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Re: Querying only the default graph from the data store

From: Barry Bishop <barry.bishop@ontotext.com>
Date: Fri, 07 Sep 2012 13:44:22 +0200
Message-ID: <5049DE16.6050802@ontotext.com>
To: "Polleres, Axel" <axel.polleres@siemens.com>
CC: "public-rdf-dawg-comments@w3.org" <public-rdf-dawg-comments@w3.org>
Hello Axel,

On 05/09/12 21:14, Polleres, Axel wrote:
> Thanks Barry,
> Since you confirm that the response addresses your comment, please consider this reply informal (chair-hat off).
>> I feel this is a shame, as two different implementations can
>> produce different output from the simplest of queries, e.g.
>> SELECT * { ?s ?p ?o }
> I personally find this quite normal... different endpoints
> respond differently to such query since they refer to different default datasets, i.e.
> Naturally when I query dbpedia.org I qury a different dataset than data.semanticweb.org, etc.

Well, dbpedia.org and data.semanticweb.org sparql endpoints make 
different data available, so I suppose you would naturally get different 
results to the same query. However, this is not what I was getting at. 
In fact, I'm not sure I have managed to get my point across at all. 
Perhaps another hypothetical example:

Suppose you run a development team that builds an application that 
interacts with some public sparql endpoint, say http://xyz.org/sparql - 
then one day xyz.org start to have scalability problems and decide to 
upgrade their RDF database to some expensive new thing. Both old and new 
RDF databases are fully compliant with W3C, but after they upgrade your 
application is completely broken only because the two database 
implementations construct their RDF dataset differently when no FROM 
clauses are given. I am sure you wouldn't find it so natural in this case.

There are some workarounds as you say, but not in all cases. When you 
are using someone else's database and don't get to decide how they 
partition their data in to separate graphs, then you can be completely 
stuck. As fabulous as the query language is (and I do think it is 
tremendous achievement), this ambiguity over constructing a dataset when 
there are no FROMs is a bit of a hole.

> Notably, I'd like to also point you to the another document within the SPARQL1.1 specification,
> i.e. the service-description document at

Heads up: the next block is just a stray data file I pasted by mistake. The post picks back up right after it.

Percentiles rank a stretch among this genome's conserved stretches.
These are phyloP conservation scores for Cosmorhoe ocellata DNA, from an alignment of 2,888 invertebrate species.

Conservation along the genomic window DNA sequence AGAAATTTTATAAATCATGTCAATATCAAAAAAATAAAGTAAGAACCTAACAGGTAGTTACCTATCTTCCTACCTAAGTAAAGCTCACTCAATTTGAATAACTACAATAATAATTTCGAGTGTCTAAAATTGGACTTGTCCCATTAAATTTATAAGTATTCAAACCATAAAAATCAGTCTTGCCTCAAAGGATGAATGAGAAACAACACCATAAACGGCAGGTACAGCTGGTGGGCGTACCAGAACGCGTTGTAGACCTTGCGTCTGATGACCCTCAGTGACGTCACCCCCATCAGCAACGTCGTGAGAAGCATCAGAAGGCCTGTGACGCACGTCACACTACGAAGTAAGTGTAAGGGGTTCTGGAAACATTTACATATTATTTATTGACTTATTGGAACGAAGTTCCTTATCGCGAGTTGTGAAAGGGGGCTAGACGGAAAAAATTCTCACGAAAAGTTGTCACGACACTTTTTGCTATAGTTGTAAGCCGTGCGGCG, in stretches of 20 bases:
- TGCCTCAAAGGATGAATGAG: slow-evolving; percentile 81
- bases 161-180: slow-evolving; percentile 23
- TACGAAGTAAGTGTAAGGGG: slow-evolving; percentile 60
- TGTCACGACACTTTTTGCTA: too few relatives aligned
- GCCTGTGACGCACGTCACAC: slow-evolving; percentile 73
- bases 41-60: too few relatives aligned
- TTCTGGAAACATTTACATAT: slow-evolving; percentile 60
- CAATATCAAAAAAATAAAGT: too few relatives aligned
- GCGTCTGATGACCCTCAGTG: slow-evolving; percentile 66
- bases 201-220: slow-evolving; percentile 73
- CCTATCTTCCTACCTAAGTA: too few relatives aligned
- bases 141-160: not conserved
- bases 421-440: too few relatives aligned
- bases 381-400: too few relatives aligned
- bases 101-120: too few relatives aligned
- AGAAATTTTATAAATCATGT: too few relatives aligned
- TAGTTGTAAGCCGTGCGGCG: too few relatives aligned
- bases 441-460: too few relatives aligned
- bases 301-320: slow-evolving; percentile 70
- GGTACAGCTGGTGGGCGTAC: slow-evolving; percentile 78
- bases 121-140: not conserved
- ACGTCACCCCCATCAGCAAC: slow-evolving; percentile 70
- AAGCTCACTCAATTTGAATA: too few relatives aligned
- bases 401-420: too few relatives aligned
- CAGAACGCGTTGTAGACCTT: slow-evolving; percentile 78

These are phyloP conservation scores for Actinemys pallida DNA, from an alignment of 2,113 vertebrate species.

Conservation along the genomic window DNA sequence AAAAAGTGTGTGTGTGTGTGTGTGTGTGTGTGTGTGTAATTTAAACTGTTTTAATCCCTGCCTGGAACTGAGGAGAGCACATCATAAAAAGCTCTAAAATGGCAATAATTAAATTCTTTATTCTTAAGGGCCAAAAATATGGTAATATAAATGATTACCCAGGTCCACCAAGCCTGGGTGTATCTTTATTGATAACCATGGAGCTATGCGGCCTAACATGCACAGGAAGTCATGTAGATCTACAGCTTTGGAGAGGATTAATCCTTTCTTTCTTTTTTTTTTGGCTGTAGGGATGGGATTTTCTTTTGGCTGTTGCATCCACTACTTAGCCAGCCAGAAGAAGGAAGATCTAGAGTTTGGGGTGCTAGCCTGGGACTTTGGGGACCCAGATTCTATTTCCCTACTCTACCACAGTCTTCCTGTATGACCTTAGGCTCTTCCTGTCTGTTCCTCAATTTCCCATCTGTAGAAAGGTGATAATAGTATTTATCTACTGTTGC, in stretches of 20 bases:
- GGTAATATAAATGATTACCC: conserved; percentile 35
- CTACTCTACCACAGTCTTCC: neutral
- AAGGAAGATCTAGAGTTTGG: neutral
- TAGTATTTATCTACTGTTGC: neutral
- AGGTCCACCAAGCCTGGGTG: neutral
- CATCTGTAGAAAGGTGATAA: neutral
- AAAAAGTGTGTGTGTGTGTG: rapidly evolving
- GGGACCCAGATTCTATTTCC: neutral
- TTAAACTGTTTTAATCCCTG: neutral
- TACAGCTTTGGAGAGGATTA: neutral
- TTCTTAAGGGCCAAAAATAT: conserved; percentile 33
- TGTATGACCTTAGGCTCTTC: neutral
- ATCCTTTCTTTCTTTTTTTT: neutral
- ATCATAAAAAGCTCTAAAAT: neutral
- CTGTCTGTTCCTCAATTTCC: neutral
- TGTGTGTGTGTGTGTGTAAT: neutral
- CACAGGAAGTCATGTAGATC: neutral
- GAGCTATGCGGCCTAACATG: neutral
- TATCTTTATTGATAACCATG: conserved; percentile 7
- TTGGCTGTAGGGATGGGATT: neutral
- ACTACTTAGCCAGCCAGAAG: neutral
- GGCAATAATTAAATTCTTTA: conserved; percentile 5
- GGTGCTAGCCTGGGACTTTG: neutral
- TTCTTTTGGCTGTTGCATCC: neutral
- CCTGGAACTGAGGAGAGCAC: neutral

> http://www.w3.org/TR/sparql11-service-description/
> which provides means to describe which graphs compose the default
> dataset of a particular service endpoint.
> Particularly, the property
>   http://www.w3.org/TR/sparql11-service-description/#sd-defaultDataset
> is intended to provide a description of the default dataset that an endpoint uses.
> Note also that the service desription voaculary is extensible, and what we specify now is only a core, but other vocabulary can be used to extend this (e.g. VoID)

All well and good, if this feature is actually provided by an endpoint. 
However, it requires quite a lot of programming for a client to work all 
this out and re-write queries accordingly. And actually, it still 
doesn't help - e.g. if the endpoint you want to use constructs the 
dataset as an RDF merge of all graphs (when no FROM clauses are given [I 
need to find an abbreviation for this]) and you only want to query the 
default graph, then you just can't do it. There is no way to tell such 
an endpoint that you only want the default graph using the query language.

The problem is basically that the default graph is special - because it 
doesn't have an identifier it can not be used in the same way as named 

... in the query language. However, in the update language the 
appropriate syntax has already been created and would be the perfect 
complement to the query language, e.g. if I can do this:


why can't I do this:

     SELECT *

and specify absolutely unambiguously that I want my query to execute 
*only* over the default graph in the database. No matter how an 
implementation constructs its dataset when no FROM clauses are given, 
this syntax should always work in the expected way.

Since I am rambling on, the related keywords from the update language 
would also be very useful, e.g. one can clear all graphs like this:


so why not be able to do this:

     SELECT *

This would help in the opposite case, when an implementation constructs